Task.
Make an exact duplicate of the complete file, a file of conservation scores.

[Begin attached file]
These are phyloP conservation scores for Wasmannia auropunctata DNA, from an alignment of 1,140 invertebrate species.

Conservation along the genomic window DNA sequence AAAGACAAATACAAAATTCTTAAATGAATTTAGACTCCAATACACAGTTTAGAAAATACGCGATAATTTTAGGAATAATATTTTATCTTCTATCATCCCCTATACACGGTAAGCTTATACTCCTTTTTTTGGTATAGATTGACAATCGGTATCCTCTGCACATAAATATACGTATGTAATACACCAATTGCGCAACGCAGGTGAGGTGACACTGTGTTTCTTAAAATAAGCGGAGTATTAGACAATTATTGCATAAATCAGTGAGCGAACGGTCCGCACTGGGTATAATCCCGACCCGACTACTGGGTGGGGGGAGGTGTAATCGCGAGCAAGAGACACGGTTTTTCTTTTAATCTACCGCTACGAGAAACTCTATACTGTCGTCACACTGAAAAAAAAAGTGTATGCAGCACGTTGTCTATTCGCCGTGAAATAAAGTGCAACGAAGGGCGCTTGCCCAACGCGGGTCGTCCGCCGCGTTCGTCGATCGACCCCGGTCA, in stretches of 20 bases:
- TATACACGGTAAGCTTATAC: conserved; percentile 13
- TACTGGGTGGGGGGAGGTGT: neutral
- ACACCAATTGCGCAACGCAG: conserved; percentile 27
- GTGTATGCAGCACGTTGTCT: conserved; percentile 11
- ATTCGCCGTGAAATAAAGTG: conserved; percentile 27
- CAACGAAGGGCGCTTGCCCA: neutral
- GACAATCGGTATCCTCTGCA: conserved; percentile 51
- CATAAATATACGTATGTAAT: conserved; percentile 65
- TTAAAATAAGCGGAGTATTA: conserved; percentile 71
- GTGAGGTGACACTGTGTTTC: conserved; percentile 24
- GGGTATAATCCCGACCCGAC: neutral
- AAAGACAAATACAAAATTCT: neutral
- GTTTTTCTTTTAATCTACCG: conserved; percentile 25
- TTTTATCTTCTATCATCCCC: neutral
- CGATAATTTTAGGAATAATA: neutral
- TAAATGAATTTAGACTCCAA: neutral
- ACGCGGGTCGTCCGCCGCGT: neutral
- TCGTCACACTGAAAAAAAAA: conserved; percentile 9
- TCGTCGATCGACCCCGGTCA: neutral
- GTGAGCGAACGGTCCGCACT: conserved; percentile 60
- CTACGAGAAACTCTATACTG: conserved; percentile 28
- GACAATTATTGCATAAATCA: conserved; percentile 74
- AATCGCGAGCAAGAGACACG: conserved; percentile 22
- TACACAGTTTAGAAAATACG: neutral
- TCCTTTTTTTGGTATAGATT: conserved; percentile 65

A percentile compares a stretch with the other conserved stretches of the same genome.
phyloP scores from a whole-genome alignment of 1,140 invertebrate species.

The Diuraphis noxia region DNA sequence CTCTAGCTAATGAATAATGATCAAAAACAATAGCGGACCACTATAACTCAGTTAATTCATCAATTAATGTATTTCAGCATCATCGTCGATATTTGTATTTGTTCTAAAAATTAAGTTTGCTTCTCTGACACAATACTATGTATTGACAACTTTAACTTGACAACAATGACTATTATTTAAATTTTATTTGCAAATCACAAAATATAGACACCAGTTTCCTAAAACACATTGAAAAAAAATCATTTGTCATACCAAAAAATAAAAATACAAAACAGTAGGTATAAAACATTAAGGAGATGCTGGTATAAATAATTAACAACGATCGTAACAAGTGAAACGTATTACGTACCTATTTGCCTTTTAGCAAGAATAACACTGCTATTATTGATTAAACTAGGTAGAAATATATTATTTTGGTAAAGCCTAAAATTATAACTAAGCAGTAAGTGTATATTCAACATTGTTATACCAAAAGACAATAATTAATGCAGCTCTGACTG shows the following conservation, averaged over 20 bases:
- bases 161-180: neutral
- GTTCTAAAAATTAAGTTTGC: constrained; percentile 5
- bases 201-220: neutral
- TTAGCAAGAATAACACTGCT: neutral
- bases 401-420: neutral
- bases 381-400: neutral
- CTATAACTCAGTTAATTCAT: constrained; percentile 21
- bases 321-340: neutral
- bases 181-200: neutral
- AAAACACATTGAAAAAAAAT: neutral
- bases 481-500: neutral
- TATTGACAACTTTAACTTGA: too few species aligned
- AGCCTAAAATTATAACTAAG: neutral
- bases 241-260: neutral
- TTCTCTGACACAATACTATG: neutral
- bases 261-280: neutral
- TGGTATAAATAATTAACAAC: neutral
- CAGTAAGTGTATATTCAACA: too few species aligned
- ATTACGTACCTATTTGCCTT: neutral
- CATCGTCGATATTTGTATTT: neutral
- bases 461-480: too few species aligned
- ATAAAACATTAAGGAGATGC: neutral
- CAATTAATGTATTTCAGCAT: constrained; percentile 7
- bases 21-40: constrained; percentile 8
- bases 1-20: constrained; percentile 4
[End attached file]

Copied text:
These are phyloP conservation scores for Wasmannia auropunctata DNA, from an alignment of 1,140 invertebrate species.

Conservation along the genomic window DNA sequence AAAGACAAATACAAAATTCTTAAATGAATTTAGACTCCAATACACAGTTTAGAAAATACGCGATAATTTTAGGAATAATATTTTATCTTCTATCATCCCCTATACACGGTAAGCTTATACTCCTTTTTTTGGTATAGATTGACAATCGGTATCCTCTGCACATAAATATACGTATGTAATACACCAATTGCGCAACGCAGGTGAGGTGACACTGTGTTTCTTAAAATAAGCGGAGTATTAGACAATTATTGCATAAATCAGTGAGCGAACGGTCCGCACTGGGTATAATCCCGACCCGACTACTGGGTGGGGGGAGGTGTAATCGCGAGCAAGAGACACGGTTTTTCTTTTAATCTACCGCTACGAGAAACTCTATACTGTCGTCACACTGAAAAAAAAAGTGTATGCAGCACGTTGTCTATTCGCCGTGAAATAAAGTGCAACGAAGGGCGCTTGCCCAACGCGGGTCGTCCGCCGCGTTCGTCGATCGACCCCGGTCA, in stretches of 20 bases:
- TATACACGGTAAGCTTATAC: conserved; percentile 13
- TACTGGGTGGGGGGAGGTGT: neutral
- ACACCAATTGCGCAACGCAG: conserved; percentile 27
- GTGTATGCAGCACGTTGTCT: conserved; percentile 11
- ATTCGCCGTGAAATAAAGTG: conserved; percentile 27
- CAACGAAGGGCGCTTGCCCA: neutral
- GACAATCGGTATCCTCTGCA: conserved; percentile 51
- CATAAATATACGTATGTAAT: conserved; percentile 65
- TTAAAATAAGCGGAGTATTA: conserved; percentile 71
- GTGAGGTGACACTGTGTTTC: conserved; percentile 24
- GGGTATAATCCCGACCCGAC: neutral
- AAAGACAAATACAAAATTCT: neutral
- GTTTTTCTTTTAATCTACCG: conserved; percentile 25
- TTTTATCTTCTATCATCCCC: neutral
- CGATAATTTTAGGAATAATA: neutral
- TAAATGAATTTAGACTCCAA: neutral
- ACGCGGGTCGTCCGCCGCGT: neutral
- TCGTCACACTGAAAAAAAAA: conserved; percentile 9
- TCGTCGATCGACCCCGGTCA: neutral
- GTGAGCGAACGGTCCGCACT: conserved; percentile 60
- CTACGAGAAACTCTATACTG: conserved; percentile 28
- GACAATTATTGCATAAATCA: conserved; percentile 74
- AATCGCGAGCAAGAGACACG: conserved; percentile 22
- TACACAGTTTAGAAAATACG: neutral
- TCCTTTTTTTGGTATAGATT: conserved; percentile 65

A percentile compares a stretch with the other conserved stretches of the same genome.
phyloP scores from a whole-genome alignment of 1,140 invertebrate species.

The Diuraphis noxia region DNA sequence CTCTAGCTAATGAATAATGATCAAAAACAATAGCGGACCACTATAACTCAGTTAATTCATCAATTAATGTATTTCAGCATCATCGTCGATATTTGTATTTGTTCTAAAAATTAAGTTTGCTTCTCTGACACAATACTATGTATTGACAACTTTAACTTGACAACAATGACTATTATTTAAATTTTATTTGCAAATCACAAAATATAGACACCAGTTTCCTAAAACACATTGAAAAAAAATCATTTGTCATACCAAAAAATAAAAATACAAAACAGTAGGTATAAAACATTAAGGAGATGCTGGTATAAATAATTAACAACGATCGTAACAAGTGAAACGTATTACGTACCTATTTGCCTTTTAGCAAGAATAACACTGCTATTATTGATTAAACTAGGTAGAAATATATTATTTTGGTAAAGCCTAAAATTATAACTAAGCAGTAAGTGTATATTCAACATTGTTATACCAAAAGACAATAATTAATGCAGCTCTGACTG shows the following conservation, averaged over 20 bases:
- bases 161-180: neutral
- GTTCTAAAAATTAAGTTTGC: constrained; percentile 5
- bases 201-220: neutral
- TTAGCAAGAATAACACTGCT: neutral
- bases 401-420: neutral
- bases 381-400: neutral
- CTATAACTCAGTTAATTCAT: constrained; percentile 21
- bases 321-340: neutral
- bases 181-200: neutral
- AAAACACATTGAAAAAAAAT: neutral
- bases 481-500: neutral
- TATTGACAACTTTAACTTGA: too few species aligned
- AGCCTAAAATTATAACTAAG: neutral
- bases 241-260: neutral
- TTCTCTGACACAATACTATG: neutral
- bases 261-280: neutral
- TGGTATAAATAATTAACAAC: neutral
- CAGTAAGTGTATATTCAACA: too few species aligned
- ATTACGTACCTATTTGCCTT: neutral
- CATCGTCGATATTTGTATTT: neutral
- bases 461-480: too few species aligned
- ATAAAACATTAAGGAGATGC: neutral
- CAATTAATGTATTTCAGCAT: constrained; percentile 7
- bases 21-40: constrained; percentile 8
- bases 1-20: constrained; percentile 4